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Canada

Canada

States lead where Bush fails to go -- Climate change accord

New England governors and Eastern Canadian premiers have joined forces in a Climate Change Action to reduce greenhouse gas emissions. The plan calls for increased use of renewable energy efficiency and conservation, and a shift to higher efficiency vehicles, lower carbon fuels and mass transit. The move is seen as significant following President Bush's decision to withdraw US support for the Kyoto accord.

A decision by New England governors and Eastern Canadian premiers to work together to reduce greenhouse gas emissions is an "extremely positive step" that will add impetus to climate change efforts on both sides of the border, says a Canadian environmental think tank. At their recent annual meeting, held in Connecticut, six US governors and five Canadian premiers adopted a Climate Change Action Plan calling for increased use of renewable energy, cuts in emissions from power plants, greater emphasis on energy efficiency and conservation, and a shift to higher efficiency vehicles, lower carbon fuels and mass transit.

The short term goals of the climate pact are to reduce greenhouse gas emissions in the region to 1990 levels by 2010 and to 10% below 1990 levels by 2020. The long term goal is to reduce emissions to a point that eliminates any dangerous threats to the climate, estimated to be 75-85% below current levels. Matthew Bramley, a policy analyst with the Pembina Institute, says it is significant that the New England governors chose to take action despite President George Bush's decision to withdraw US support for the Kyoto accord.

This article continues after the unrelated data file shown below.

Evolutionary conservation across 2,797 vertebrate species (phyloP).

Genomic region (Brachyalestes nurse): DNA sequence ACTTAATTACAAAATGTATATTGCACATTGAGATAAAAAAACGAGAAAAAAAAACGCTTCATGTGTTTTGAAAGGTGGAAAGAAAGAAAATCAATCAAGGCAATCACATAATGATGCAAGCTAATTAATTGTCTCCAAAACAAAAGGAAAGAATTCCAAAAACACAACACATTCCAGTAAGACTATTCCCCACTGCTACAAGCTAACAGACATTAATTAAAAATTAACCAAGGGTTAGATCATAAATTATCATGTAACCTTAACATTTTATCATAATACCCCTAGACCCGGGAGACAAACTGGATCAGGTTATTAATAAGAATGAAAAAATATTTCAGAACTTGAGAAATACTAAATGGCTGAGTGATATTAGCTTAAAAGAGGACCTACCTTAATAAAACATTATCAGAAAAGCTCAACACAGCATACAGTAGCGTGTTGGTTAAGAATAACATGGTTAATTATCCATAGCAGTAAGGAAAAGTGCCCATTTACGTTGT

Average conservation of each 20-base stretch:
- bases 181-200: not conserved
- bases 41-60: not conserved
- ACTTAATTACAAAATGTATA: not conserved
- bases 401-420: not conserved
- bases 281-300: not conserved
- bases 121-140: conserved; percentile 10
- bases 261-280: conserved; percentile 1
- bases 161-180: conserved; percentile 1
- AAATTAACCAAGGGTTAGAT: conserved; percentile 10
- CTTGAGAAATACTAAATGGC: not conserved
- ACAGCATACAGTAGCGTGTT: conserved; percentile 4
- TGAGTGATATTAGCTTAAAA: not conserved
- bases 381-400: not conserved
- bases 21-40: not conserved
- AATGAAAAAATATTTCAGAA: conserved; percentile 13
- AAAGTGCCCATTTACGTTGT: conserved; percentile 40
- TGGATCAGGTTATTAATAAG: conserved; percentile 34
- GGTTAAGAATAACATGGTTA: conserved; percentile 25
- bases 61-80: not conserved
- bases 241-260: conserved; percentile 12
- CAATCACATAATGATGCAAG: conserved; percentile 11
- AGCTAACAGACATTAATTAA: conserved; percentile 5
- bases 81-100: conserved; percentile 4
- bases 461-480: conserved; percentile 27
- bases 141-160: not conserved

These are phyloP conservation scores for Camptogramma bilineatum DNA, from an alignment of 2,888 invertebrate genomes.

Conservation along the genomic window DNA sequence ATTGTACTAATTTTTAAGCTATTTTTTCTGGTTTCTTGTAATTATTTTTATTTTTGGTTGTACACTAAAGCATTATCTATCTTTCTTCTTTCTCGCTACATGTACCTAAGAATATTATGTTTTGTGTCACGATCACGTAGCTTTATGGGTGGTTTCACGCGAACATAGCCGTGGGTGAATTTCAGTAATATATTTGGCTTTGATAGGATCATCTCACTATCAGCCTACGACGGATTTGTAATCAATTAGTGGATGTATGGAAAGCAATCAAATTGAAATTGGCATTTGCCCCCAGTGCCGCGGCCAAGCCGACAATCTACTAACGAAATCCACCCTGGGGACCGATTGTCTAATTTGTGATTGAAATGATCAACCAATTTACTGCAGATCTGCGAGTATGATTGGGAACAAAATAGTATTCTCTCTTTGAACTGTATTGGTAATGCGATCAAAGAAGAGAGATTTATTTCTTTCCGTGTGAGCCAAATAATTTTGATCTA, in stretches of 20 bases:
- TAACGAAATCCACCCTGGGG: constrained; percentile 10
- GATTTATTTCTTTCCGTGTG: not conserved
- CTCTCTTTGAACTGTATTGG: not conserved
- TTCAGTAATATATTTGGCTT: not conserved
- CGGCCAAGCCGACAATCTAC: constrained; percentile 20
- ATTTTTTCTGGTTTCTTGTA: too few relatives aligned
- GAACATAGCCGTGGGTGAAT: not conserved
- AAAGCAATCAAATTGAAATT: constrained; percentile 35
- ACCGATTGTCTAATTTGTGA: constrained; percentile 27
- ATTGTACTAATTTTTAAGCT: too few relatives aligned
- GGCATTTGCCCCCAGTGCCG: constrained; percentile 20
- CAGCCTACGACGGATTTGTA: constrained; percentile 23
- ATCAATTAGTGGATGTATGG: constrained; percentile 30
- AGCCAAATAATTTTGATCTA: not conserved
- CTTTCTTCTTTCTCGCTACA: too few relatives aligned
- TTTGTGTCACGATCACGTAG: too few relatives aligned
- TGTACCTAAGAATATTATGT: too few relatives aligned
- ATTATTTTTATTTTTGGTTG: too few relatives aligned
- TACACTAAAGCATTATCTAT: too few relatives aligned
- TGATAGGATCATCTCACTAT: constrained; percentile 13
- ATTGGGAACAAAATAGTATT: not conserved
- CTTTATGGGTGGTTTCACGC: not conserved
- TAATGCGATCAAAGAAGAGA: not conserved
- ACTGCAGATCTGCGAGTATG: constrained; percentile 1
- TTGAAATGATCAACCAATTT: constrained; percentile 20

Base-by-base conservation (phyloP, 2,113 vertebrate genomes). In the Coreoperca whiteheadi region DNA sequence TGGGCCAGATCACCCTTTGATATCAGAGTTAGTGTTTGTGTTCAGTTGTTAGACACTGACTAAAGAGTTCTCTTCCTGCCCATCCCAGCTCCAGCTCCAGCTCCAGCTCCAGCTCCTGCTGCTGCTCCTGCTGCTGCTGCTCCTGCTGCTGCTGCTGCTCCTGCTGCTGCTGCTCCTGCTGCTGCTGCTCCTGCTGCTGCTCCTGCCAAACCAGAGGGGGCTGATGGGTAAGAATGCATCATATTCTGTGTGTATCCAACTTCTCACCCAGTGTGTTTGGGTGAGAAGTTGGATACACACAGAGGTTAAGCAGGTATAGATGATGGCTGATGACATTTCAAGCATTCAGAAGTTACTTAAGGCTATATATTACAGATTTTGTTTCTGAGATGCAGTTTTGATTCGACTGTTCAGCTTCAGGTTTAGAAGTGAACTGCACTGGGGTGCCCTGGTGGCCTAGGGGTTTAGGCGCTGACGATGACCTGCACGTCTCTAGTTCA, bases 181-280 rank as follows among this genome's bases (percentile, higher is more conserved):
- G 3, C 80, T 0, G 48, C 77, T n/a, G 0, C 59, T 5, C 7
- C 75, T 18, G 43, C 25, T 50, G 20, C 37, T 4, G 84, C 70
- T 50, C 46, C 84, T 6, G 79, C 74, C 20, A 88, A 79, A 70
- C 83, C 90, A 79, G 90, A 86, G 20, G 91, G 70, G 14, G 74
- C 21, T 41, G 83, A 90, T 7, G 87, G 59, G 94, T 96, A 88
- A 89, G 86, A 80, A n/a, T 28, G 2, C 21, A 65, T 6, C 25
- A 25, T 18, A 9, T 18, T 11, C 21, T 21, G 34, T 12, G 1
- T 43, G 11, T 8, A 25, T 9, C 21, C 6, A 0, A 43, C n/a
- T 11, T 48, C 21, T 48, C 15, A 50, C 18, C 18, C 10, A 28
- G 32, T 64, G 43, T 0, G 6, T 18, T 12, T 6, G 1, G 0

Leadership demonstration

"I think it's a demonstration of leadership that shows the Bush administration up very badly. You've actually got states saying they're going to make reductions while the federal government is invoking quite bogus reasons for not doing anything," he says. "I think it also adds some momentum to the movements ongoing in Congress to introduce bills that would cap CO2 emissions."

New Hampshire governor Jeanne Shaheen, one of the signatories to the accord, says she hopes other states will follow. "This agreement sends a powerful message to the rest of the nation about the importance of working co-operatively to cut pollution."

In Canada, says Bramley, the agreement marks the first time provincial governments have come together to take action on climate change. "There's been a lot of talking, but no real co-ordinated action. So to actually see five Canadian provinces come together and at least commit to common goals is quite new. To the extent that co-operation between jurisdictions is essential to address climate change, it's a very positive step."

Still, Bramley points out, some of the provinces with the highest levels of greenhouse gas emissions, including Ontario and Alberta, are not part of the accord. "What needs to happen, and I think what the federal government in Canada wants to happen quite quickly, is to have national co-operation," he says. "Now that we have the Bonn agreement and Canada has renewed its commitment to the Kyoto Protocol, there seems to be a very strong feeling the federal government is going to go ahead with ratification next year."

David Anderson, Canada's environment minister, commended the effort, saying climate change is a problem that transcends boundaries. "The Kyoto Protocol is only the first step on a long road towards implementing an effective solution to climate change. The eastern premiers and New England governors have understood this and designed their approach accordingly."

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